When Trudeau shuffled his cabinet, newly appointed Justice Minister Arif Virani made legacy media headlines in declaring that rising crime in Canada is “just an illusion.” No state-sponsored news reporters challenged Virani on his claim. Canadians must look to independent sources to appreciate the impact the Trudeau government’s soft-on-crime approach and its enabling legislation has had on Canada’s crime rates. (Verily, CBC commentary touting the federal government’s action on gun crime is insulting for residents of Toronto’s Leslieville neighbourhood, for example.)
Trudeau government continues to foster closer ties with China: Months and months have passed since there has been any development regarding the mounting evidence that the Trudeau Liberals have been involved in quid pro quo arrangements with the Chinese Communist Party that pre-date their 2015 election victory. This week Brian Lilley of the Toronto Sun broke the story that Environment Minister Steven Guilbeault is jetting to Beijing to participate in meetings to advise CCP Leader Xi Jinping on environment policy (presumably to shutter China’s new coal plants, introduce gas and oil taxes, and ban single-use plastic products).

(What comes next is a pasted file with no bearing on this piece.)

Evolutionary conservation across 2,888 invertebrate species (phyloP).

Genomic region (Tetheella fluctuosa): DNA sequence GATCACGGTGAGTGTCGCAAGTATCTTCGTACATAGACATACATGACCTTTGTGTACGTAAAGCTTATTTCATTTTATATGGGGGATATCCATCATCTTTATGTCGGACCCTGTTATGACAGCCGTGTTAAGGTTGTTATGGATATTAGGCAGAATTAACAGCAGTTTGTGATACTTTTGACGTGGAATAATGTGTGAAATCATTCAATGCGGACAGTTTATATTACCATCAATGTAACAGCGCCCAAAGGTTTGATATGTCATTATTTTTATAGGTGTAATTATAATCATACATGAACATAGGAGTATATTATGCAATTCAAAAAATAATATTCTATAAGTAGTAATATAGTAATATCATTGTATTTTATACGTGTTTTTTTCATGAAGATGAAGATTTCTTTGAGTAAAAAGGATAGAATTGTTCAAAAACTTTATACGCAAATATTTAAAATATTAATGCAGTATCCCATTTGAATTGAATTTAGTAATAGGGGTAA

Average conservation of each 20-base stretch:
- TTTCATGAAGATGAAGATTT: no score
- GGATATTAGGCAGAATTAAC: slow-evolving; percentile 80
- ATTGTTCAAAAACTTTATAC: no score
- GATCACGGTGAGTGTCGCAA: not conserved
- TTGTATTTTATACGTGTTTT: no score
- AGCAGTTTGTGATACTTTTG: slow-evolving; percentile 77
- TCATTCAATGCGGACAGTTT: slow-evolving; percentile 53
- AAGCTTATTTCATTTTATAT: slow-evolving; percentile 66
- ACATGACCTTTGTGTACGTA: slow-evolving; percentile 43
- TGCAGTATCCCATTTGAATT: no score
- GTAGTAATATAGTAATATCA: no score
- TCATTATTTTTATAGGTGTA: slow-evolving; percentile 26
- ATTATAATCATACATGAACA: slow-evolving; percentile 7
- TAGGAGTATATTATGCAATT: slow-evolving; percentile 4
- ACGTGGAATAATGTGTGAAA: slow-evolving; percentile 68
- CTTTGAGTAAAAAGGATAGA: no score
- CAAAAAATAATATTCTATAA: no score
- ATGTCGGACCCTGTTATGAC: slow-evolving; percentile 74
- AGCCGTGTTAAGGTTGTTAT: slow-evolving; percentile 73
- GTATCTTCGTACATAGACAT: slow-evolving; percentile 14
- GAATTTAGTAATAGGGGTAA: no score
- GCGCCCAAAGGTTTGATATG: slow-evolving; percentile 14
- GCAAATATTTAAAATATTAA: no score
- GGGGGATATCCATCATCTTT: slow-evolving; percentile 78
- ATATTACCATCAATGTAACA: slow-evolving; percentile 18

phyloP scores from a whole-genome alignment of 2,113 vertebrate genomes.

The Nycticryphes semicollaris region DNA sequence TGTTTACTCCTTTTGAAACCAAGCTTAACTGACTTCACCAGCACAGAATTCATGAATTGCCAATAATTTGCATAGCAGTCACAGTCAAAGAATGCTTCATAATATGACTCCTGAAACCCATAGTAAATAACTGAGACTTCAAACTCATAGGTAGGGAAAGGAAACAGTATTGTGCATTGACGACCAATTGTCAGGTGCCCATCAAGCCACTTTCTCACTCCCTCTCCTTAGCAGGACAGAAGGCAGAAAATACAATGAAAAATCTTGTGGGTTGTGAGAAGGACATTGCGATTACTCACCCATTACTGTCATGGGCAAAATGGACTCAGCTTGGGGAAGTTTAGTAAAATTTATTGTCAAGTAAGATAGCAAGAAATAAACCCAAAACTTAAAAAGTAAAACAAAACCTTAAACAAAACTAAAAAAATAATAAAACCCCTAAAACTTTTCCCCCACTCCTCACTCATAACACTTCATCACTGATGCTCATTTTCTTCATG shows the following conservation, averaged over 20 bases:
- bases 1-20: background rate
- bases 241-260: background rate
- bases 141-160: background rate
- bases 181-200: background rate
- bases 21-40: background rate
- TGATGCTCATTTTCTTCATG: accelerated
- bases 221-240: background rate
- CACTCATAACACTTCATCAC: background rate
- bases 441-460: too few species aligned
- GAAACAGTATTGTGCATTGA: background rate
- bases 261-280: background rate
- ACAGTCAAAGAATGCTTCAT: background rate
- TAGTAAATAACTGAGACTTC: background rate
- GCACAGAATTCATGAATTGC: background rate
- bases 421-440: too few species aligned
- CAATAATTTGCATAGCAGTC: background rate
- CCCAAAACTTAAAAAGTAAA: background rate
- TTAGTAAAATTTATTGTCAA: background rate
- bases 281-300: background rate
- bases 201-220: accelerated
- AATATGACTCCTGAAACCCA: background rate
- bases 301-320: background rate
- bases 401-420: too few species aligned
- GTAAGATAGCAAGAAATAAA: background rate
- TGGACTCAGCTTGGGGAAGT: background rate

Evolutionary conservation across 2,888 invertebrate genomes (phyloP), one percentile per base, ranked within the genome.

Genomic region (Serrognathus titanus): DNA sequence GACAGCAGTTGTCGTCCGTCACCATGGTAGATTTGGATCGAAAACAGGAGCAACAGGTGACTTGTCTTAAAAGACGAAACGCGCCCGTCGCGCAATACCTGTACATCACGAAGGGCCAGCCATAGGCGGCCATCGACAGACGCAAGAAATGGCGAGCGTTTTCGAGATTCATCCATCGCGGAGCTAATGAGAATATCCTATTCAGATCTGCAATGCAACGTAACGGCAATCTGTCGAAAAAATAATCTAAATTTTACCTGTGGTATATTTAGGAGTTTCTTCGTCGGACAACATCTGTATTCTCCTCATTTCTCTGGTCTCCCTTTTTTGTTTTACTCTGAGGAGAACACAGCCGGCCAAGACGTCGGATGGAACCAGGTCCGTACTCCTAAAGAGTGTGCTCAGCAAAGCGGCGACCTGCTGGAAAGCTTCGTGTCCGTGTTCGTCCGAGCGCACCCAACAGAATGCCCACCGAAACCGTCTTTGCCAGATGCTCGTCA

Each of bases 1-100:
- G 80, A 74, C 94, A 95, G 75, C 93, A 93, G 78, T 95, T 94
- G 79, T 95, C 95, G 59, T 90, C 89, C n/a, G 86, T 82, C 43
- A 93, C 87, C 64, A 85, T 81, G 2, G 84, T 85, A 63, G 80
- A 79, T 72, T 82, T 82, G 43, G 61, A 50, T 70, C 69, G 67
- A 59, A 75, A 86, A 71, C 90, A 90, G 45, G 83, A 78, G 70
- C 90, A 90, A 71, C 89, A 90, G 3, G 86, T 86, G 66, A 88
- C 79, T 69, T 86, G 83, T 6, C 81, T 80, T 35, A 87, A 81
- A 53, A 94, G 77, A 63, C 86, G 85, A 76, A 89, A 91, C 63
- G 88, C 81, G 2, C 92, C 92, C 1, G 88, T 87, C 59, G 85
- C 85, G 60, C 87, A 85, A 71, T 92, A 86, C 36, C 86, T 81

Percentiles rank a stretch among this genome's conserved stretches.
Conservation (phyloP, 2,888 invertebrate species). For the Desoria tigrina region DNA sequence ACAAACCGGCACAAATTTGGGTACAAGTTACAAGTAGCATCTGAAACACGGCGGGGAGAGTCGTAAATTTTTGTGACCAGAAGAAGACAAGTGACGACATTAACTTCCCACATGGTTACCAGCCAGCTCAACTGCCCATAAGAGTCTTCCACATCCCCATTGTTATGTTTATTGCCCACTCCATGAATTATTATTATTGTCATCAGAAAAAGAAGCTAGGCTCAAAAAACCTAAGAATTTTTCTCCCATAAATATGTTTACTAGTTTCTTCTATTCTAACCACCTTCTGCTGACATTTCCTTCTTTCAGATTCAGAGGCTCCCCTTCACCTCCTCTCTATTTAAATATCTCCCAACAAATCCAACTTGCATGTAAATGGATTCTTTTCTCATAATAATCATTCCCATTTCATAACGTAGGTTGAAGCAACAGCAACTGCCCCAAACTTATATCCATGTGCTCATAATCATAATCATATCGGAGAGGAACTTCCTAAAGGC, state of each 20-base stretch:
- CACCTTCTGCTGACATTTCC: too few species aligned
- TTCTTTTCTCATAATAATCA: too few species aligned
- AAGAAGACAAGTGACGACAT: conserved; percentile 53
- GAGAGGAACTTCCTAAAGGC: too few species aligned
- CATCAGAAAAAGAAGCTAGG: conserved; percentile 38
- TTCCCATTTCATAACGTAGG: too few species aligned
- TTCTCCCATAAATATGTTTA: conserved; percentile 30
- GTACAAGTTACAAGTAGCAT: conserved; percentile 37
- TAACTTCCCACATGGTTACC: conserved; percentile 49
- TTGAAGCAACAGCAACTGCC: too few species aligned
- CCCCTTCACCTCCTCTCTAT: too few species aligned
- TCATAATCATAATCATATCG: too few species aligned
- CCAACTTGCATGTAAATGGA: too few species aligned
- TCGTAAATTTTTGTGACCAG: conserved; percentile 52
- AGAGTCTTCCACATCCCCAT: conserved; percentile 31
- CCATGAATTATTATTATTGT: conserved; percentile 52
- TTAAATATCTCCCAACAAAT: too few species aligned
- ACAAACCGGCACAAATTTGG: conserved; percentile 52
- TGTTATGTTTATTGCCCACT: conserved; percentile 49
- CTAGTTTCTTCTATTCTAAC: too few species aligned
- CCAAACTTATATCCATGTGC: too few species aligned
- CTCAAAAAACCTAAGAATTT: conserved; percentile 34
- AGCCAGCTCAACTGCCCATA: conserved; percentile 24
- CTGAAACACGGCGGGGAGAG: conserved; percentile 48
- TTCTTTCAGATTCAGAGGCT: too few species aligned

The Globe and Mail aside, much of legacy media has given PM Trudeau a pass on his government’s scandalous actions with the CCP. However, readers of this column through the last year will know The Niagara Independent has been constant in its calling for an independent review of the Liberals-CCP affairs: “The case for a full-blown investigation of the Trudeau government’s relations with China: Part One and Part Two.”